If the plan succeeds, overall revenues at the company will jump from $5.1 billion in 2002 to about $7 billion in 2006. And title revenues, which represented about 70% of gross revenues in 2002, would shrink to about 50% of income.

“This acquisition gives us the opportunity to cross-sell all of our products and services,” says Raymond Quirk, president of Fidelity National. “The company's plan has always been to be diversified.”

Audrey Snell, a research analyst at New York-based Brean Murray & Co., is impressed with the company's strategy to heighten revenues by providing check processing and financial transaction services to banks. “They have risen above titles to become a diversified financial services company,” she says. The services, she notes, could be a juggernaut that will help further expand the company's market share.

New Niches

Fidelity's rivals also are busy growing their product lines, albeit in a less dramatic fashion. First American plans to bolster revenues with its acquisition of St. Petersburg, Fla.-based U.S. Inc., a company that provides tenant-screening programs, employee background checks and other services.

The company, renamed First Advantage Corp., is expected to contribute $170 million in revenues to First American in 2003. Gross revenues in the first quarter totaled $1.3 billion, up 27% from $1 billion during the same period in 2002.

Although First Advantage's products are unrelated to the parent company's title business, First American is not ignoring its core product. The company is heightening its efforts to attract commercial title customers through its National Commercial Services division created in 2002.

The Commercial Services division provides commercial customers a single contact in one of its 13 regional offices, instead of directing customers to its hundreds of branch offices for multiple transactions. The directors of each regional office still rely on the local expertise of the branch offices, but the regional offices are able to provide standardized service regardless of a property's location, says Johnson of First American.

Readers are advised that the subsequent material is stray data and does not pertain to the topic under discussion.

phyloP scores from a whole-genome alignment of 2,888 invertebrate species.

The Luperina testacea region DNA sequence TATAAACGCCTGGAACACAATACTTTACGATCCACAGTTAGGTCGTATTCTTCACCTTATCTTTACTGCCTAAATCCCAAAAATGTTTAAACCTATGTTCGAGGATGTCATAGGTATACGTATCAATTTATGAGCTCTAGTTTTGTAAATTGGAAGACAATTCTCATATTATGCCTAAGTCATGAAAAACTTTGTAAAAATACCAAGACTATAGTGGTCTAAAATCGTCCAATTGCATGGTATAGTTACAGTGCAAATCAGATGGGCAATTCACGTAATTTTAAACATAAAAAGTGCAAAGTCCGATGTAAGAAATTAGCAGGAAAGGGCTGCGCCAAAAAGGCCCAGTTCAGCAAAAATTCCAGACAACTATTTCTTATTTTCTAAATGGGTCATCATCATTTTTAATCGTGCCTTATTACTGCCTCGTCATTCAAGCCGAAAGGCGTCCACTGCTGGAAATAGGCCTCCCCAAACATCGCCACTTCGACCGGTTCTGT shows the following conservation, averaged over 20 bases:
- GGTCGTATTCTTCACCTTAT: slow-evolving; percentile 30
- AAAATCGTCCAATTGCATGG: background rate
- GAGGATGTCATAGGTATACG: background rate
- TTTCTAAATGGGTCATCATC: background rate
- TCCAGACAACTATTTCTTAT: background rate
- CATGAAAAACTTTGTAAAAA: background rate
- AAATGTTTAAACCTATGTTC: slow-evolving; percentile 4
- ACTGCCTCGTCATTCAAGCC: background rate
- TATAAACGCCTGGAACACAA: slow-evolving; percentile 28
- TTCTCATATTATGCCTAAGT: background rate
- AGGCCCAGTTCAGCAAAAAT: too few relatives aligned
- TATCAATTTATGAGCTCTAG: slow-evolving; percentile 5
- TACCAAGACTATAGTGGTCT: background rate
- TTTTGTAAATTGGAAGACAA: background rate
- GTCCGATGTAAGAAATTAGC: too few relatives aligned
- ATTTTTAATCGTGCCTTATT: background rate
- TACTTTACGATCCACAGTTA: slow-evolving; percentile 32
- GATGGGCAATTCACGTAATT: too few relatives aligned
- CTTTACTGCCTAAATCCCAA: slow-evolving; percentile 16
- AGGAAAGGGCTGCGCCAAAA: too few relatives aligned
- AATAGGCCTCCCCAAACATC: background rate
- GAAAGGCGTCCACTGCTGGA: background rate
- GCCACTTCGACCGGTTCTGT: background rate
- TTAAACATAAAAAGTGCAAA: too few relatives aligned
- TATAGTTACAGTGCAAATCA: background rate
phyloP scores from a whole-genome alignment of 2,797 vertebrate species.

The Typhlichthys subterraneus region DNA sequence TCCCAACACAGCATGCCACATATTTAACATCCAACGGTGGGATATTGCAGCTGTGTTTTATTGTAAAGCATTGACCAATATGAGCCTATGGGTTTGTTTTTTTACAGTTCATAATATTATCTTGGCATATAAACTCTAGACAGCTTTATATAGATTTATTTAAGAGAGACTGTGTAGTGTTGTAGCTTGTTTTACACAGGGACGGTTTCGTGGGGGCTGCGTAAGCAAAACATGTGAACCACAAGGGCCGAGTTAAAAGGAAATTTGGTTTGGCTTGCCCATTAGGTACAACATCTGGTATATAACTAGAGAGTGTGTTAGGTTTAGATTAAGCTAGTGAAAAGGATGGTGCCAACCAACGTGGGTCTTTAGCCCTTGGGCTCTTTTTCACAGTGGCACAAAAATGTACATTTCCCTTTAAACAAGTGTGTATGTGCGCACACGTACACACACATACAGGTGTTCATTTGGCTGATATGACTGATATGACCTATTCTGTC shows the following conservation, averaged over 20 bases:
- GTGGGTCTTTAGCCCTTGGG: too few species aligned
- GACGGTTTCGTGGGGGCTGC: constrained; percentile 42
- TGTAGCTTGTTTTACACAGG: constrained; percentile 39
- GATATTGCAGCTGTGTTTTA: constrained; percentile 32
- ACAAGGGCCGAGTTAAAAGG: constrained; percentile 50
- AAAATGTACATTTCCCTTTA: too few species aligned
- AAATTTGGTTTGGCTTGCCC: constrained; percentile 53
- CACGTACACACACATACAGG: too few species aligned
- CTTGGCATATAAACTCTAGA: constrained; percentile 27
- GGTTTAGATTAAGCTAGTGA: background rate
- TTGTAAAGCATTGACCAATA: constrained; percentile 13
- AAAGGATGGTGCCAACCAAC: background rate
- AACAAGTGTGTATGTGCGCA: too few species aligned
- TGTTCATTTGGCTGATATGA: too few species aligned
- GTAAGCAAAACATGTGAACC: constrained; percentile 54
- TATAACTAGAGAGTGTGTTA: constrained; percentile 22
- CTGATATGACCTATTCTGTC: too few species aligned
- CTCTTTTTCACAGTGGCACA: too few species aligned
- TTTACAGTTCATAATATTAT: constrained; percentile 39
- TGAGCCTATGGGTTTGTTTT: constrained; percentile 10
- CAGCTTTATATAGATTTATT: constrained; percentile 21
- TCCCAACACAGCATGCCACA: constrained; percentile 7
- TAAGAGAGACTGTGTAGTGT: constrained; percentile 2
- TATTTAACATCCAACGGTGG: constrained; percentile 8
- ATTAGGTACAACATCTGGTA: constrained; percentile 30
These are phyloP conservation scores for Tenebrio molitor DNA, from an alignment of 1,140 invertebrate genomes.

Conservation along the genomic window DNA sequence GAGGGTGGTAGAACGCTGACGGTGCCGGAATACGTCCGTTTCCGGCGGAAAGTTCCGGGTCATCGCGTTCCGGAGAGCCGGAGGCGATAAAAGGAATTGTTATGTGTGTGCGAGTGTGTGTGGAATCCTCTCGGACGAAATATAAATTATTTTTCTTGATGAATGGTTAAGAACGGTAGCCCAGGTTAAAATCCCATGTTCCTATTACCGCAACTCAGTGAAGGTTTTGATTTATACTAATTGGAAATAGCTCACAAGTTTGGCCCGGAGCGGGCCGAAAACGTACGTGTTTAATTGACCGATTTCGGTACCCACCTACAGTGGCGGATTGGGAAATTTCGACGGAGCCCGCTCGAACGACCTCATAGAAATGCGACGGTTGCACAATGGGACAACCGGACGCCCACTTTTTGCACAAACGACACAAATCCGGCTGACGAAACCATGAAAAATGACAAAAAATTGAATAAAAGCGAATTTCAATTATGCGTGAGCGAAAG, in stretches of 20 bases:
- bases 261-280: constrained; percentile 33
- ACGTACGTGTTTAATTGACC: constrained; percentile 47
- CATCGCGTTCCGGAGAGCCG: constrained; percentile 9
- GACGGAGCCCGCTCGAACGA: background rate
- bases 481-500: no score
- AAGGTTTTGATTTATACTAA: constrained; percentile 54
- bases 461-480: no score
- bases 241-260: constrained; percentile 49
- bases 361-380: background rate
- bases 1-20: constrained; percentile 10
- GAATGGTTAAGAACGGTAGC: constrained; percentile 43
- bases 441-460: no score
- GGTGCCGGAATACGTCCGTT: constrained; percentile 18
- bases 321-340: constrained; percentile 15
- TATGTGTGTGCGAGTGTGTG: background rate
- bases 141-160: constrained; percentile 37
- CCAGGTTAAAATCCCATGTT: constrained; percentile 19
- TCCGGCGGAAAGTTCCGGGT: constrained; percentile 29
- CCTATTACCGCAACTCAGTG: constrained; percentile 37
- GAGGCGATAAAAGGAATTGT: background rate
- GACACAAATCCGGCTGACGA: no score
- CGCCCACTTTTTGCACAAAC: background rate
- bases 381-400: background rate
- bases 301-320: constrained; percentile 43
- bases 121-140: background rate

“First American has been much more actively engaged in the larger, multi-site transactions in the past year,” says Johnson. In June, the company was finalizing a proposal to provide title and related services to a company with properties in 37 states.

First American also plans to increase the average revenue per transaction through niche offerings such as the ExpressMap, a land survey that replaces the need for more expensive plat and field surveys that help companies obtain additional risk coverage on their title policies. Johnson says ExpressMap images, which the company began offering in August 2002, typically generate $3,500 to $7,000 per commercial transaction.

By contrast, a plat and field survey can cost up to $30,000, so the company expects to attract commercial customers looking for a less expensive option. In 2002, the company also expanded its market coverage in the title sector through 20 acquisitions, including Guaranty Title in Maine and San Benito County Title in California.

Stewart Information Services, which experienced a 28% increase in title revenues in the first quarter, has entered the mapping services niche with its GlobeXplorer product, which it purchased in December 2002 for an undisclosed price from Landata Geo Services. The online service, which the company says contains the world's largest database of aerial and satellite images, expanded in March when the company acquired Citipix from Rochester, N.Y.-based Eastman Kodak Co. Citipix provides aerial imagery of commercial sites in 65 U.S. metropolitan markets.

Stewart also is working to win more commercial title customers in untapped markets. In December 2002, the company purchased San Ramon, Calif.-based InterCity Cos., which provides escrow services to the timeshare industry. The acquisition will enable Stewart to attract title business from the timeshare industry by bundling title policies with the InterCity's core escrow services. “That puts us upfront in the timeshare arena,” says Malcolm Morris, Stewart chairman and co-CEO. “We're making contacts like crazy.”

Likewise, LandAmerica also purchased the National Assessment Corp. in August 2002 for an undisclosed price. Through its assessment division, LandAmerica conducts structural and environmental studies as part of a due-diligence process that is required prior to the issuance of a title policy. First-quarter revenues at the company jumped from $551 million in 2002 to $696 million this year, a 26% increase.

“We have realized that the commercial sector is an important part of the business,” says Alpert, “and we've put it all under one umbrella of products.”

Steve Webb is a Jacksonville, Fla.-based writer.

Title Revenues Vs. Overall Revenues at the Four Biggest Title Companies

Fidelity National Financial Inc. 2001 2002
Gross Revenues $3.87 billion $5.08 billion
Gross Title Revenues $2.69 billion $3.55 billion
The First American Corp.
Gross Revenues $3.75 billion $4.70 billion
Gross Title Revenues $2.69 billion $3.44 billion
LandAmerica Financial Group Inc.
Gross Revenues $2.17 billion $2.59 billion
Gross Title Revenues $2.12 billion $2.53 billion
Stewart Information Services Corp.
Gross Revenues $1.27 billion $1.78 billion
Gross Title Revenues $1.19 billion $1.68 billion
Source: Fidelity National, First American, LandAmerica and Stewart Information Services